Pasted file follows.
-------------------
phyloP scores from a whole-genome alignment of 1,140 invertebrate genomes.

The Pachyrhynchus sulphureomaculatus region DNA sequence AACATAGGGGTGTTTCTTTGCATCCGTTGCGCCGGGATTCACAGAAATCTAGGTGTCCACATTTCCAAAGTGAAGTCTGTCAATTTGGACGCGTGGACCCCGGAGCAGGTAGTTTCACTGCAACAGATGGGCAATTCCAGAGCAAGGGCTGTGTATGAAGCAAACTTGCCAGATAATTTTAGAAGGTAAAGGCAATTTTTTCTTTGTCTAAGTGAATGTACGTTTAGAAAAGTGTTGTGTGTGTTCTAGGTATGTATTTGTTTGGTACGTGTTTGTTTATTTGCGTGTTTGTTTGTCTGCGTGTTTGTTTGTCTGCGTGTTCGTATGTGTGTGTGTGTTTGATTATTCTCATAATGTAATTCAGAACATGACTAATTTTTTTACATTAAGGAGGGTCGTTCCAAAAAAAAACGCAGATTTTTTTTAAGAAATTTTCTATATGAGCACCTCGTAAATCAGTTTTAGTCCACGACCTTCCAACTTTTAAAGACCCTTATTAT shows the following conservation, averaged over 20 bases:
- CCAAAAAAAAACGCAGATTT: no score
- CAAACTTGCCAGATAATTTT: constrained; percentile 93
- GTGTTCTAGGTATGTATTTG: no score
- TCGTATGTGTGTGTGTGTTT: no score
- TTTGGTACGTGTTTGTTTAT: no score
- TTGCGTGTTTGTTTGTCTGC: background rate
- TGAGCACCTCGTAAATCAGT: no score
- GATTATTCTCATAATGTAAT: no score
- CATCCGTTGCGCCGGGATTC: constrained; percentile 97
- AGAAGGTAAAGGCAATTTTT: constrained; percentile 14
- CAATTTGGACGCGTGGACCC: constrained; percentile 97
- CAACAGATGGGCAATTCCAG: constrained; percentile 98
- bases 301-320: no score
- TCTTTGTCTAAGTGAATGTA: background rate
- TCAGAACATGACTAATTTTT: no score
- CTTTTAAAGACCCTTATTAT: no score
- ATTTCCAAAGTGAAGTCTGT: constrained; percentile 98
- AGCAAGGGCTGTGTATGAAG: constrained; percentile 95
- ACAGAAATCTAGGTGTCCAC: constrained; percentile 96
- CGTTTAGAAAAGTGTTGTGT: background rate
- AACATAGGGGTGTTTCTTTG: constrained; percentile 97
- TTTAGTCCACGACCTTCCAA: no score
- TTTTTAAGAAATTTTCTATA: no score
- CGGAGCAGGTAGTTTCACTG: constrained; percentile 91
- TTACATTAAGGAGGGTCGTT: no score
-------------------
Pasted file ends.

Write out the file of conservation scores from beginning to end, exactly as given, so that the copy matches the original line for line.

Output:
phyloP scores from a whole-genome alignment of 1,140 invertebrate genomes.

The Pachyrhynchus sulphureomaculatus region DNA sequence AACATAGGGGTGTTTCTTTGCATCCGTTGCGCCGGGATTCACAGAAATCTAGGTGTCCACATTTCCAAAGTGAAGTCTGTCAATTTGGACGCGTGGACCCCGGAGCAGGTAGTTTCACTGCAACAGATGGGCAATTCCAGAGCAAGGGCTGTGTATGAAGCAAACTTGCCAGATAATTTTAGAAGGTAAAGGCAATTTTTTCTTTGTCTAAGTGAATGTACGTTTAGAAAAGTGTTGTGTGTGTTCTAGGTATGTATTTGTTTGGTACGTGTTTGTTTATTTGCGTGTTTGTTTGTCTGCGTGTTTGTTTGTCTGCGTGTTCGTATGTGTGTGTGTGTTTGATTATTCTCATAATGTAATTCAGAACATGACTAATTTTTTTACATTAAGGAGGGTCGTTCCAAAAAAAAACGCAGATTTTTTTTAAGAAATTTTCTATATGAGCACCTCGTAAATCAGTTTTAGTCCACGACCTTCCAACTTTTAAAGACCCTTATTAT shows the following conservation, averaged over 20 bases:
- CCAAAAAAAAACGCAGATTT: no score
- CAAACTTGCCAGATAATTTT: constrained; percentile 93
- GTGTTCTAGGTATGTATTTG: no score
- TCGTATGTGTGTGTGTGTTT: no score
- TTTGGTACGTGTTTGTTTAT: no score
- TTGCGTGTTTGTTTGTCTGC: background rate
- TGAGCACCTCGTAAATCAGT: no score
- GATTATTCTCATAATGTAAT: no score
- CATCCGTTGCGCCGGGATTC: constrained; percentile 97
- AGAAGGTAAAGGCAATTTTT: constrained; percentile 14
- CAATTTGGACGCGTGGACCC: constrained; percentile 97
- CAACAGATGGGCAATTCCAG: constrained; percentile 98
- bases 301-320: no score
- TCTTTGTCTAAGTGAATGTA: background rate
- TCAGAACATGACTAATTTTT: no score
- CTTTTAAAGACCCTTATTAT: no score
- ATTTCCAAAGTGAAGTCTGT: constrained; percentile 98
- AGCAAGGGCTGTGTATGAAG: constrained; percentile 95
- ACAGAAATCTAGGTGTCCAC: constrained; percentile 96
- CGTTTAGAAAAGTGTTGTGT: background rate
- AACATAGGGGTGTTTCTTTG: constrained; percentile 97
- TTTAGTCCACGACCTTCCAA: no score
- TTTTTAAGAAATTTTCTATA: no score
- CGGAGCAGGTAGTTTCACTG: constrained; percentile 91
- TTACATTAAGGAGGGTCGTT: no score